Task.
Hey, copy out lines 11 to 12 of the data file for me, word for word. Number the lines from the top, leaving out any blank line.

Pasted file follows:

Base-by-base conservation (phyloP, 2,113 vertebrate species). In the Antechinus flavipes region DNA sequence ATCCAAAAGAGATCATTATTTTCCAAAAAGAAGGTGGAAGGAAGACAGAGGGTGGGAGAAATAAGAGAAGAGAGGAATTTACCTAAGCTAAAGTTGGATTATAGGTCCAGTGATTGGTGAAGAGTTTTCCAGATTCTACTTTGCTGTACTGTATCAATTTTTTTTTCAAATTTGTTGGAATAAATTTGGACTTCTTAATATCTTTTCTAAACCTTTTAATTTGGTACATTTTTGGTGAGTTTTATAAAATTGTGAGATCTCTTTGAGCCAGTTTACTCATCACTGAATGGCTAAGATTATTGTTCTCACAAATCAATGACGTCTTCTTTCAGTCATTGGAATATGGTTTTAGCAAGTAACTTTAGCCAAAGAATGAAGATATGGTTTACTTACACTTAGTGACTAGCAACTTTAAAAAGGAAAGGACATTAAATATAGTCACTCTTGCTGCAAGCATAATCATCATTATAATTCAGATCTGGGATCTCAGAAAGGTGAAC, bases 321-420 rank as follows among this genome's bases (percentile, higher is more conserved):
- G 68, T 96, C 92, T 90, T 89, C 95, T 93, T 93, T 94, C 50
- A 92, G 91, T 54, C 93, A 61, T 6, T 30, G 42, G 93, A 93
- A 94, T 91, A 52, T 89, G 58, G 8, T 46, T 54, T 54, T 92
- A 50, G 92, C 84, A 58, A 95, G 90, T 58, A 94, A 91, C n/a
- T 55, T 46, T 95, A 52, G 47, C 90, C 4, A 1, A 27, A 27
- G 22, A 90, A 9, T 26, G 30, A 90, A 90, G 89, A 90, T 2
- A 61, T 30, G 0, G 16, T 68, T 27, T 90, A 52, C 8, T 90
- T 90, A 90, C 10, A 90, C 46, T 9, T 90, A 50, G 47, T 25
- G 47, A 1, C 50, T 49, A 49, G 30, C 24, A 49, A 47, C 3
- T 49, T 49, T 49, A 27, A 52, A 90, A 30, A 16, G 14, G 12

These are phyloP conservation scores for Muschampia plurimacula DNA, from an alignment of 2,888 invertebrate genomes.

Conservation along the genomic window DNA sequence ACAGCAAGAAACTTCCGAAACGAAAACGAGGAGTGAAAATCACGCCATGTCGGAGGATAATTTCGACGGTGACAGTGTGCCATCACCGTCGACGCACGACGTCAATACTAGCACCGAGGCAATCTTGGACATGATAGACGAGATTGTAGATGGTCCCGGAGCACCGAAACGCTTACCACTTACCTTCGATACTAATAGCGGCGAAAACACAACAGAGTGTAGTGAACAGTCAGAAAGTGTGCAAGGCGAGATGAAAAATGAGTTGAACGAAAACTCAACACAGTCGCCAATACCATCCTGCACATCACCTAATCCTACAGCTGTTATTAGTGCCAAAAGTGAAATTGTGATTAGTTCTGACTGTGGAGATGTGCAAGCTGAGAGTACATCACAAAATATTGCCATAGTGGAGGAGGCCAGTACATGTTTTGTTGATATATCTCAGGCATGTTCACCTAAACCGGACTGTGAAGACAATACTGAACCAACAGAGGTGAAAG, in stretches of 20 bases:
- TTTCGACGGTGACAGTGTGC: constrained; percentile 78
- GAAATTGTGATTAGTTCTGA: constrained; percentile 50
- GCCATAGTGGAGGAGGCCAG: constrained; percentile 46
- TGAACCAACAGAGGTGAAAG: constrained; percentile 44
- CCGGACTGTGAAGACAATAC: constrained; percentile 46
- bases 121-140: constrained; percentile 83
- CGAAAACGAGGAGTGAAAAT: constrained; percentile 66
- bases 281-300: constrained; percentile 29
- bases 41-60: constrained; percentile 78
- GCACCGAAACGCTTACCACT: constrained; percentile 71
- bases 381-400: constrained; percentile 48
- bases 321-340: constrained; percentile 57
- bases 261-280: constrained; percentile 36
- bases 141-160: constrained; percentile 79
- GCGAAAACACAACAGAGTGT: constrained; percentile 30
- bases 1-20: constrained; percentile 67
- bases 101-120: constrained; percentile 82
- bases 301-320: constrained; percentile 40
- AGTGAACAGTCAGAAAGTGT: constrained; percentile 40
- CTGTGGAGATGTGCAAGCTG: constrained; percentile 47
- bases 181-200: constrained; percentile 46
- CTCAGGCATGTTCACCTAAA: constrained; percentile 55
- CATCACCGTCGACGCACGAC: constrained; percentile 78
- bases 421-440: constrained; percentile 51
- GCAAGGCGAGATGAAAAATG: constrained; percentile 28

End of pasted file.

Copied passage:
- T 49, T 49, T 49, A 27, A 52, A 90, A 30, A 16, G 14, G 12

These are phyloP conservation scores for Muschampia plurimacula DNA, from an alignment of 2,888 invertebrate genomes.